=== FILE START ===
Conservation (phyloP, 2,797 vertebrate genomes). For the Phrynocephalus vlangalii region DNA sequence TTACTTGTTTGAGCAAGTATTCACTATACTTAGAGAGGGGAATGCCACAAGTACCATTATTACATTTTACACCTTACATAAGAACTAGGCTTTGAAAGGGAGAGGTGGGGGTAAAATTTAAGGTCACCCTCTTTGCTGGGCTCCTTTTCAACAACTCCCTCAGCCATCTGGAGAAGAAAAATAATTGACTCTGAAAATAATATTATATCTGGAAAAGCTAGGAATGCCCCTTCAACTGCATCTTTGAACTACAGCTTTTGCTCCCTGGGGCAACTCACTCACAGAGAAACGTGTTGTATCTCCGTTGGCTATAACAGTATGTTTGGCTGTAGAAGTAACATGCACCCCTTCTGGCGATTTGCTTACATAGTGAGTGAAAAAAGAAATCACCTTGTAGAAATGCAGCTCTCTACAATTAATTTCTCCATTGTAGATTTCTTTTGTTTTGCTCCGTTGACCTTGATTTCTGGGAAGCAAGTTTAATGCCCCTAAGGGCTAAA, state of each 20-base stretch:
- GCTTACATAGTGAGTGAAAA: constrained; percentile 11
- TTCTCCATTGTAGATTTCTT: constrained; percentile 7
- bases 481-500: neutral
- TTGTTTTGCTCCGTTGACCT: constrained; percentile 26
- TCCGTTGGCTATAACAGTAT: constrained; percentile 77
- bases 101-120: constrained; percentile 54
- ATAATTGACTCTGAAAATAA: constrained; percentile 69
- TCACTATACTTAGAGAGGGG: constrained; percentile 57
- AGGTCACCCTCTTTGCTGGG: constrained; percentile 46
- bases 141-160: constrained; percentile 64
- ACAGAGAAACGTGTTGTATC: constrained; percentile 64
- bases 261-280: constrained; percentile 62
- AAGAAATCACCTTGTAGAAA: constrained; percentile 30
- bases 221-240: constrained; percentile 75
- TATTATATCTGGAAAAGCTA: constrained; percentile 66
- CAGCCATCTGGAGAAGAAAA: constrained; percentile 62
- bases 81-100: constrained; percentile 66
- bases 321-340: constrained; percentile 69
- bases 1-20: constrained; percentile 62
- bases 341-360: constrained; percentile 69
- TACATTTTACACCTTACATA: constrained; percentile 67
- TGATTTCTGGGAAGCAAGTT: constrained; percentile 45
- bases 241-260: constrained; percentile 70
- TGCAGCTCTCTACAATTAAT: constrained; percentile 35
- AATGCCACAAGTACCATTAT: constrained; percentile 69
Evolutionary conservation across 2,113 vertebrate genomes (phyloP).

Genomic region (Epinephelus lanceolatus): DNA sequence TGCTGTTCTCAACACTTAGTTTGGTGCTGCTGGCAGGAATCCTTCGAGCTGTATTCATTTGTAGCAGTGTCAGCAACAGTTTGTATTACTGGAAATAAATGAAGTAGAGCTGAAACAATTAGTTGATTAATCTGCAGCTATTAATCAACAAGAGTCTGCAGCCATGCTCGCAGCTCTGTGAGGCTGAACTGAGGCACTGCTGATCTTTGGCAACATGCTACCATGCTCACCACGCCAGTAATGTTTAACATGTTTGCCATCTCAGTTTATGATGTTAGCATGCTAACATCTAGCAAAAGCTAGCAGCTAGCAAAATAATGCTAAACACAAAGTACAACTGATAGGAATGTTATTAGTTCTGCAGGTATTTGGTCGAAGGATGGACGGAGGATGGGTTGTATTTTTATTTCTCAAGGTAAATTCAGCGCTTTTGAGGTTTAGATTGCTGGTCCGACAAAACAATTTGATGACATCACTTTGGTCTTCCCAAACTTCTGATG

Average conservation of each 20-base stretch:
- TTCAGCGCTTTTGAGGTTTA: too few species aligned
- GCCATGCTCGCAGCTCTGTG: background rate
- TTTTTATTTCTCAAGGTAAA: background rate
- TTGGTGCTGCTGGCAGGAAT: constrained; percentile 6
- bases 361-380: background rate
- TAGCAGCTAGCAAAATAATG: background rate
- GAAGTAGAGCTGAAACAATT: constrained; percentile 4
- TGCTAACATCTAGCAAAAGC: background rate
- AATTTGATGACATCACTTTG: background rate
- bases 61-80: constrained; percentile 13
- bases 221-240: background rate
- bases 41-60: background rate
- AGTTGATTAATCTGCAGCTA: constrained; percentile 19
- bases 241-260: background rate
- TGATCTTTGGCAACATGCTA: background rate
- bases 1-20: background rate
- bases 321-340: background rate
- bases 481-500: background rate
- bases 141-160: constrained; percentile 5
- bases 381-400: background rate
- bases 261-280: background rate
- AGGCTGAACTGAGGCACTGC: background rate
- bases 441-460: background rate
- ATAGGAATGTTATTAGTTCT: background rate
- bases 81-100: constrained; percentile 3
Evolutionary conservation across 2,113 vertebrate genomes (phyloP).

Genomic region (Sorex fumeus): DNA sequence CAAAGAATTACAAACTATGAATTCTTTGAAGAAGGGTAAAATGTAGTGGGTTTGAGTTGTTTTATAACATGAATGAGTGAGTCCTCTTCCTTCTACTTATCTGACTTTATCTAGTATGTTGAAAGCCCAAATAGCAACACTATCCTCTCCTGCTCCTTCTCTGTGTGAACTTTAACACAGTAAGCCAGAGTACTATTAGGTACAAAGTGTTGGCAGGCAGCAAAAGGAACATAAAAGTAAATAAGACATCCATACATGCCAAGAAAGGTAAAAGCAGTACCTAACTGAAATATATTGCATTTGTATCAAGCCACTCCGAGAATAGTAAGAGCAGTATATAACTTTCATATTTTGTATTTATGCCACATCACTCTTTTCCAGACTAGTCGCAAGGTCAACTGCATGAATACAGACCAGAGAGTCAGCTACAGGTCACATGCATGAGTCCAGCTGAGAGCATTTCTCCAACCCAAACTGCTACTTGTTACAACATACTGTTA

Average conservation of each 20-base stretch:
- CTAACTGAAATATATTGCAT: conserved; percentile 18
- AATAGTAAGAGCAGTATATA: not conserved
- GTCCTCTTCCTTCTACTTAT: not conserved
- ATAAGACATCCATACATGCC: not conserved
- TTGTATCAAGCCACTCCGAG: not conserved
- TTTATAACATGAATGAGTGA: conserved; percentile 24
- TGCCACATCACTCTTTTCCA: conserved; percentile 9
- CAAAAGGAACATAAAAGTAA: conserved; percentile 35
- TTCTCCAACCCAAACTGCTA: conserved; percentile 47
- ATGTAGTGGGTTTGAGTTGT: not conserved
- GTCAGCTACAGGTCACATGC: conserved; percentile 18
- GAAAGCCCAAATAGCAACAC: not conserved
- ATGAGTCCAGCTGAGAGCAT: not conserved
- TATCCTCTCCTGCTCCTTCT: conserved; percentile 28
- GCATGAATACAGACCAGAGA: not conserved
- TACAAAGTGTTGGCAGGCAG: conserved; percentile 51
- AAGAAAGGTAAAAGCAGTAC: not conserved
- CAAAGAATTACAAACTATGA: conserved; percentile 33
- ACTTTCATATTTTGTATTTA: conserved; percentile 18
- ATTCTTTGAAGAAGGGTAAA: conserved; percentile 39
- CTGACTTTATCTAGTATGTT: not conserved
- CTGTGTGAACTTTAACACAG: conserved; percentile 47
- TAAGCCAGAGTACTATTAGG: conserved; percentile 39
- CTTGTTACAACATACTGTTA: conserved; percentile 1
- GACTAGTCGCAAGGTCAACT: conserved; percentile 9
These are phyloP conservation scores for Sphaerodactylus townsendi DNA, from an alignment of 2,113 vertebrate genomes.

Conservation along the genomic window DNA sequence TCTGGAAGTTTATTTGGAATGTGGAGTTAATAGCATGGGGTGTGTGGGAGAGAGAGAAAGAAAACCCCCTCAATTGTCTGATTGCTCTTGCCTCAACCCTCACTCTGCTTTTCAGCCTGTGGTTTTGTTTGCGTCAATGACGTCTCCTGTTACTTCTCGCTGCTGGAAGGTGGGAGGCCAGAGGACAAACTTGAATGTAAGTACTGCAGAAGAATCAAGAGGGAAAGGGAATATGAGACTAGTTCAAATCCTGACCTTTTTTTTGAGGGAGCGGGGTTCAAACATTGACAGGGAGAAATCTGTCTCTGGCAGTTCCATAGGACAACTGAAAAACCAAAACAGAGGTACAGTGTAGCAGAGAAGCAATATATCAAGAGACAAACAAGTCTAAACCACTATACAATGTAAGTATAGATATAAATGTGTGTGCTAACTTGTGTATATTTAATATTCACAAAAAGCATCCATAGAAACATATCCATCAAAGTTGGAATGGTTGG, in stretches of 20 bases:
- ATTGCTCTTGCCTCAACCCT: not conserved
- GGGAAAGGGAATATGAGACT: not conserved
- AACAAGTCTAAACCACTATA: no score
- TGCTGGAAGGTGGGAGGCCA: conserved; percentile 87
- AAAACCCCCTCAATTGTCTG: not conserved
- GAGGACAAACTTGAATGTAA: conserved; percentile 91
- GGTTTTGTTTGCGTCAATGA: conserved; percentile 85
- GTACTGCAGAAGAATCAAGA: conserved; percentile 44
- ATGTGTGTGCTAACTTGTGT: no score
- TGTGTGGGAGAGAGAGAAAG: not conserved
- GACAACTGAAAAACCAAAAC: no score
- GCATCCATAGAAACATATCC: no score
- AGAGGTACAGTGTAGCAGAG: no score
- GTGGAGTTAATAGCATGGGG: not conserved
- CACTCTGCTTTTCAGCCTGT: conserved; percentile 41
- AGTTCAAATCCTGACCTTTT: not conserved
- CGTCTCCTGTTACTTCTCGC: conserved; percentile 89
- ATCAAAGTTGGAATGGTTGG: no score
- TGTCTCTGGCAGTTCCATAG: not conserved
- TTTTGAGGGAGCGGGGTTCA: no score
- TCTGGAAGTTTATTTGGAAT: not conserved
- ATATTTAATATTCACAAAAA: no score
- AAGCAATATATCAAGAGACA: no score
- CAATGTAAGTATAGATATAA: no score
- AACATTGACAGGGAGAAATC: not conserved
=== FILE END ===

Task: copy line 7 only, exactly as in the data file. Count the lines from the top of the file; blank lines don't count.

- bases 101-120: constrained; percentile 54